School, Scholarships and Savings Plans

Are you saving for your child’s education? I was asked that question a couple of years ago while doing some banking online. The website had a calculator that would determine how much more money you needed to save to be prepared to pay for your child’s college years.

The first question was “how much money do you already have saved for your child’s college education?”

Umm… nothing?

Apparently, I didn’t require more questions, because it spit out this response:

“Your children’s college (I only had two kids then) will cost around $400,000. You can catch back up in your savings by making a quick one-time deposit of $150,000.”

Oh, yeah, let me get my checkbook.

Last year, when we applied for the pfd (for those Outsiders- the Permanent Fund Dividend is a check we eligible Alaskans receive from the state) we selected the box to have half of the kids’ pfd’s set aside for a UA College Savings Plan. Then, a few months later, we decided to get a divorce. This was not the time to be low on funds. We sent in a form and reversed our decision to save half their pfds.

Last month, when we were settling everything in court, we agreed to set aside their pfds in a savings plan. But, as of right now, that’s the only college savings plan I have for them.

I took a class last year called Financial Peace University. It’s based on the financial planning ideas/books by Dave Ramsey. One of the things he said in the class is you should not save for your child’s education until you’ve saved for your own retirement. The idea? Your kid can take out a loan or get a scholarship. But, no one is going to give you a grant to retire.

My question for you: Are you actively saving for your child’s college education? Have you set aside money with the UA College Savings Plan? AND… What if they decide they don’t want to go to college? What’s your plan for the funds then?

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4 Comments (+add yours?)

  1. Amy
    Jan 15, 2012 @ 14:14:01

    We have currently chosen not to save for the kids college, though I’m not sure if that’s the right choice or not. My parents didn’t help me with college, and neither did my husband parents. I think I valued the education more, and made more conservative choices on schools than I otherwise would have if my parents gave me a free ride. My other thought was that if we saved and were able to pay off our mortgage, we’d have extra funds from month-to-month to help out with things like their student loans. Some savings accounts, if they’re put in the kids names, can be accessed by the kids once they’re 18. I’m not sure I want to forego paying into retirement and paying off my house so that my kid can buy a fancy game system or whatever else might strike the fancy of an 18-year old! 🙂 However, I did have some help…my grandmother saved a small chunk for me for college via savings bonds, which I raided at 18 to buy a small used car instead. I don’t recall her being terribly thrilled about that at the time, but not having a car payment really set the stage for avoiding debt as an adult. I drove that car for 10-years! 🙂 I STILL fear my children might have a series of beer bong parties with money I’ve saved versus something semi-responsible though! Ha!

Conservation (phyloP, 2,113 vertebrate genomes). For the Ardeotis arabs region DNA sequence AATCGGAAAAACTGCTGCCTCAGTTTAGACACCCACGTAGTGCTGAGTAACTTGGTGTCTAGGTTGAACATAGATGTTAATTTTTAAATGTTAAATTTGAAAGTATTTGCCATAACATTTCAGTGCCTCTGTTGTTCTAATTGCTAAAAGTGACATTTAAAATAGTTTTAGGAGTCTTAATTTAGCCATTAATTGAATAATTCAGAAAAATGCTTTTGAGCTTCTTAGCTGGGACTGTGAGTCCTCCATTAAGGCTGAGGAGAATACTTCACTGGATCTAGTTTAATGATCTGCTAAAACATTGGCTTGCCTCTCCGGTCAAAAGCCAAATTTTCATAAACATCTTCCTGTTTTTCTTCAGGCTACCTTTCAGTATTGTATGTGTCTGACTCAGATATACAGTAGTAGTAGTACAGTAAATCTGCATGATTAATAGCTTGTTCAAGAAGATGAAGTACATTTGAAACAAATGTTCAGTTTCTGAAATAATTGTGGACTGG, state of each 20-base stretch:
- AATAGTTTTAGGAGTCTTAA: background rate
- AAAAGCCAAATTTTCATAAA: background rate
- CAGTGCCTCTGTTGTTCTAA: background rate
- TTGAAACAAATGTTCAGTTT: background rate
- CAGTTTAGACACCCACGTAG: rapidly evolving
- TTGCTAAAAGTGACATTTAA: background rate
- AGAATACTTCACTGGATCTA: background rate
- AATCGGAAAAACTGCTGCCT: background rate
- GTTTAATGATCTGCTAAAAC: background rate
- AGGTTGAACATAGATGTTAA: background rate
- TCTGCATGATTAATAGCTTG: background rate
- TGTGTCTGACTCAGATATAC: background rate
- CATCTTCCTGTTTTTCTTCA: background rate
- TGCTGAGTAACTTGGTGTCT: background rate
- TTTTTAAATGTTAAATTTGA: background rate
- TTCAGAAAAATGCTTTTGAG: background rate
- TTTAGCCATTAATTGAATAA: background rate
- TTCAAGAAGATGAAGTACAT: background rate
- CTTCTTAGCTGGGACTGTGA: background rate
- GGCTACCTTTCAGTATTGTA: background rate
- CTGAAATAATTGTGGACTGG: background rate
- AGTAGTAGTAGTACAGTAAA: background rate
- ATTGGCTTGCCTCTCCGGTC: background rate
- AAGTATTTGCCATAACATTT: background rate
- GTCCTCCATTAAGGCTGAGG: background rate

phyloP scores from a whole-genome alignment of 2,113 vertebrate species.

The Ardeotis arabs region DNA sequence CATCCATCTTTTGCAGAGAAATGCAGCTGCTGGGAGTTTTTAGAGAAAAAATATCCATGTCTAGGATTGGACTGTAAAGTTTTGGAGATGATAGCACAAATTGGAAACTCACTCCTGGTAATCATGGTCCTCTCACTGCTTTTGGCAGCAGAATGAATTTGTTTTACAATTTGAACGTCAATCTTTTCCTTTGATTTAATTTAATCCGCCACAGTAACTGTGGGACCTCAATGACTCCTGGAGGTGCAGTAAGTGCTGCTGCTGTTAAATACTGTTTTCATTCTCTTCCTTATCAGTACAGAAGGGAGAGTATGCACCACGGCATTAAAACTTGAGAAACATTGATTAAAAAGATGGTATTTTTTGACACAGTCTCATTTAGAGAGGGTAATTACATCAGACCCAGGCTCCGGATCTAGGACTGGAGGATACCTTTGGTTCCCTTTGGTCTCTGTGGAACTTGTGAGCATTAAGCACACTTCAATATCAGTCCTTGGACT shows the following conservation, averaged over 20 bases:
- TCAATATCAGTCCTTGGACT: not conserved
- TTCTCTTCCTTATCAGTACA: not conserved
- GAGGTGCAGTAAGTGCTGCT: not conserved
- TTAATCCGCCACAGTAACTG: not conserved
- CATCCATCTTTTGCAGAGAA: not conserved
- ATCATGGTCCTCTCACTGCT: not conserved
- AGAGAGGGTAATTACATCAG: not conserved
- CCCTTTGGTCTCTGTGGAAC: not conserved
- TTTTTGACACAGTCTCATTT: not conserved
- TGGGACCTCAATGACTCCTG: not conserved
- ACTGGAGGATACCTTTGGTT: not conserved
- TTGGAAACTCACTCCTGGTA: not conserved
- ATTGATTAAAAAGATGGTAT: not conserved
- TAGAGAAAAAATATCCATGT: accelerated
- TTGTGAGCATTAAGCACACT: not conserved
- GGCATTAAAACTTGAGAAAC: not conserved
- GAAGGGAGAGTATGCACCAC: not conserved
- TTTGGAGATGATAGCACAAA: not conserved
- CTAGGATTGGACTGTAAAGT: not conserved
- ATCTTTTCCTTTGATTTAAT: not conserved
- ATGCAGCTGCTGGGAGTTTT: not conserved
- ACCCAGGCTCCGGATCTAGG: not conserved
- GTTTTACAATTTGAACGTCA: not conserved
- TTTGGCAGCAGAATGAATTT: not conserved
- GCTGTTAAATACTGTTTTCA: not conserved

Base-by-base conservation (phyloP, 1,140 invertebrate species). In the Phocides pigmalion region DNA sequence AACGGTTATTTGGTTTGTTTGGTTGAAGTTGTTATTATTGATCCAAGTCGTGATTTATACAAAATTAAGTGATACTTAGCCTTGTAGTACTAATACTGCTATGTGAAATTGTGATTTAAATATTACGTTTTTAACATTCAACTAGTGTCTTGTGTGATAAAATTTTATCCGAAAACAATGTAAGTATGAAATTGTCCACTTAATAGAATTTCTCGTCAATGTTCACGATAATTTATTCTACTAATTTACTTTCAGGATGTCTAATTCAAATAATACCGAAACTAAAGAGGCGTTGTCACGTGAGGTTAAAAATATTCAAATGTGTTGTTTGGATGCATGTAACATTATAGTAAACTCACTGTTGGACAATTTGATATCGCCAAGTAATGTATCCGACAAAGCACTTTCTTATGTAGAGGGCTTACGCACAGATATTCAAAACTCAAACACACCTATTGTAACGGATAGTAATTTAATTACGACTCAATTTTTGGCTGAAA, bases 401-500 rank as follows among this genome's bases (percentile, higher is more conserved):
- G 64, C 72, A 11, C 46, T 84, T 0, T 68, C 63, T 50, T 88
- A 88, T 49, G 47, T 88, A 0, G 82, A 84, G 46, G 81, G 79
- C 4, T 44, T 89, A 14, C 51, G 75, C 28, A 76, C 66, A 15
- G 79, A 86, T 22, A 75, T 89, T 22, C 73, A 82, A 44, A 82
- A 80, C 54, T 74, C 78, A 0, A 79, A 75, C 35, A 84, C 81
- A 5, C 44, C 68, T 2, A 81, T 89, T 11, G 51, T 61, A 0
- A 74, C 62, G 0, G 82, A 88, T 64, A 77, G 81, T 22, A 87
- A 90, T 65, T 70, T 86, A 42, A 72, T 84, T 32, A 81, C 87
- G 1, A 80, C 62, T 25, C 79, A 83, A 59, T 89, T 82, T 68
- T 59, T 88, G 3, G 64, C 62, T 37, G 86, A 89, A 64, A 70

Reply

    • Mom Land
      Jan 17, 2012 @ 12:17:10

      Amy, It does make them appreciate it more, right? I remember skipping a class in college, then sitting down and doing the math and realizing I’d just flushed $50. Didn’t skip after that.

      Reply

  2. Carrie
    Jan 16, 2012 @ 07:37:48

    I agree with Amy. My parents helped with co-signing for loans, but I am still paying on what I took 10 years later. But I was motivated to pass classes and move on. I hope to be in a position that I can help my daughter with life costs while she is in school, but not at the expense of retirement plans.

    Reply

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